Not that habits are mysterious things. We all have a brace of them, for good or bad. Does each day begin with two cups of coffee and the newspaper? Habit! Are you accustomed to fueling weekly grocery shopping trips with a maple bar from the supermarket bakery? Habit! Do you always place your handbag on the floor of the car, behind the driver's seat? There's that habit again!
If habits are familiar creatures, why are they so very difficult to start--or to change? Go back to that snowball. Yes, it's a bit of a nuisance to make it, isn't it? You have to get your hands wet and cold and numb, and pack the snow tightly. You must perch the snowball on it's ledge just so, and then give the silly thing a push. Once you do, though, look out!
The analogy explains why good habits can be so difficult to start, and bad habits so difficult to end. Setting up good habits means creating conscious, intentional change. Ending bad ones means countering the tremendous, built-up force of a thousand repetitions.Make a Habit to Stop a Habit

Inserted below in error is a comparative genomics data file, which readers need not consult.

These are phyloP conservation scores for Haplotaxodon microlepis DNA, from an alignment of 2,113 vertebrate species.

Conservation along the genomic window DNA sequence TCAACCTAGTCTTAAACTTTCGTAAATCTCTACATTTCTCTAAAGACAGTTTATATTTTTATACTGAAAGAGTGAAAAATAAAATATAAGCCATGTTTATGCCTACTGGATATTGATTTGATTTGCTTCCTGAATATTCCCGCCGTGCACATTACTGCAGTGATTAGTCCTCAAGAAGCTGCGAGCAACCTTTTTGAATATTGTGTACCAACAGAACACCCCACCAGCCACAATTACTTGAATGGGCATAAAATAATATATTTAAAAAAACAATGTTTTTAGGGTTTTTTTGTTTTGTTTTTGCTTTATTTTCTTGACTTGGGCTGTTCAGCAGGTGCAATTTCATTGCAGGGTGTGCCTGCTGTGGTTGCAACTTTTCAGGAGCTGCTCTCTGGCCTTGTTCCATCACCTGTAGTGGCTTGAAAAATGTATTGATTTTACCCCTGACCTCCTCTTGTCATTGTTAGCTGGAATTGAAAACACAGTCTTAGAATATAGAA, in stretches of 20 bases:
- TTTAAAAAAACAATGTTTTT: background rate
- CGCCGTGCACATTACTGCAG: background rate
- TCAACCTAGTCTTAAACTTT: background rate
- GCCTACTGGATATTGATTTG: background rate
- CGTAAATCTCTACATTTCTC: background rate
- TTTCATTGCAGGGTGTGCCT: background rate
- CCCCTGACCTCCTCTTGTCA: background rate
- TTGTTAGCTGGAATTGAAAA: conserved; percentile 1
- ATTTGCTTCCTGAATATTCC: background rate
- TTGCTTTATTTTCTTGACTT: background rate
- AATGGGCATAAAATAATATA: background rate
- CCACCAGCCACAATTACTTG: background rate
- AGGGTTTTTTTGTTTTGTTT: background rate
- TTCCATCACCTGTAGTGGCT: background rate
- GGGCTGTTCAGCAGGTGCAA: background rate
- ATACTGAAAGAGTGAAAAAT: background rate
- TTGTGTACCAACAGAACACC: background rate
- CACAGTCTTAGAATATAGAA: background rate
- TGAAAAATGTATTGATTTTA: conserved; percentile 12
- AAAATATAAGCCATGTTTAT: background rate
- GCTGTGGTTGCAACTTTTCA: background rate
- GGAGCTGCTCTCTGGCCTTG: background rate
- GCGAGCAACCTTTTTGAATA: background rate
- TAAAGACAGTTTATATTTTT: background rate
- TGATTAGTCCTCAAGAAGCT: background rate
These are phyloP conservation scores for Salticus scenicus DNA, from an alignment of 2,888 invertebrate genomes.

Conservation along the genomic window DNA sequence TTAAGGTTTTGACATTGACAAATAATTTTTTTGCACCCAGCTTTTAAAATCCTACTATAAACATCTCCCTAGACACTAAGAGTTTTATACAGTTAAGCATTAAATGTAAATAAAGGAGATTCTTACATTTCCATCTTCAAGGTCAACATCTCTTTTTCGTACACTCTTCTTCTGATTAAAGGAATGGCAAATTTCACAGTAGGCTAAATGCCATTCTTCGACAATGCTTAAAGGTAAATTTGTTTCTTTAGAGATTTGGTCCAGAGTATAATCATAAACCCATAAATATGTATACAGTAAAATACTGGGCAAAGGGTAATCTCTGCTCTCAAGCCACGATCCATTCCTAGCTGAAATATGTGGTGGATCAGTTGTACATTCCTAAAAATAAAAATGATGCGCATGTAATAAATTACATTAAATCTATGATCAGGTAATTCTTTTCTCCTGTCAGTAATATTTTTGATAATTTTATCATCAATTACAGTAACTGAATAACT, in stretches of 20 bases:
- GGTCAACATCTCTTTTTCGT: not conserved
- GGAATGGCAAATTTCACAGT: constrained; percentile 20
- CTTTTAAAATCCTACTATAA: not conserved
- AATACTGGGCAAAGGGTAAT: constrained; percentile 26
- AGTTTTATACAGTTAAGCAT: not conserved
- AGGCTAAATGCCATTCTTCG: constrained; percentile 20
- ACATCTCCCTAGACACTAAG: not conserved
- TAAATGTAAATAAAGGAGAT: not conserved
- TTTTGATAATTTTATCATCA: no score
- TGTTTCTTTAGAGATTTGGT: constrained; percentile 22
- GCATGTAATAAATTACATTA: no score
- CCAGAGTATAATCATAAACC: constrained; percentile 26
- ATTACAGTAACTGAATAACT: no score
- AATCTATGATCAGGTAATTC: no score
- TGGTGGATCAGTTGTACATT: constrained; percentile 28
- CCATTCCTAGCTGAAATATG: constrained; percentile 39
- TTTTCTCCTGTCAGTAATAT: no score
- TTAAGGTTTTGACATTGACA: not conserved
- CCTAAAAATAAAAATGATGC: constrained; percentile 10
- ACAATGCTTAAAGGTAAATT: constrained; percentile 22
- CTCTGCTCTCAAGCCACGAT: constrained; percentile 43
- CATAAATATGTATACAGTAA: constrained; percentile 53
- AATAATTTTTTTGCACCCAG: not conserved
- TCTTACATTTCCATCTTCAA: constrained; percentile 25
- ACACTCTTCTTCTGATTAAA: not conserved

How do you form a good habit? The concept is simple: decide what you want to do, and do it each day for 21 days.
[To this writer's knowledge, the 21-day time period first appeared in pop psychology via Dr. Maxwell Maltz, author of The Power of Psychocybernetics. A plastic surgeon, Dr. Maltz noticed that it took 21 days for amputees to cease feeling phantom sensations in the amputated limb. From that somewhat obscure beginning, the 21-day phenomenon has evolved into a staple of self-change literature. Something of a habit, you might say.]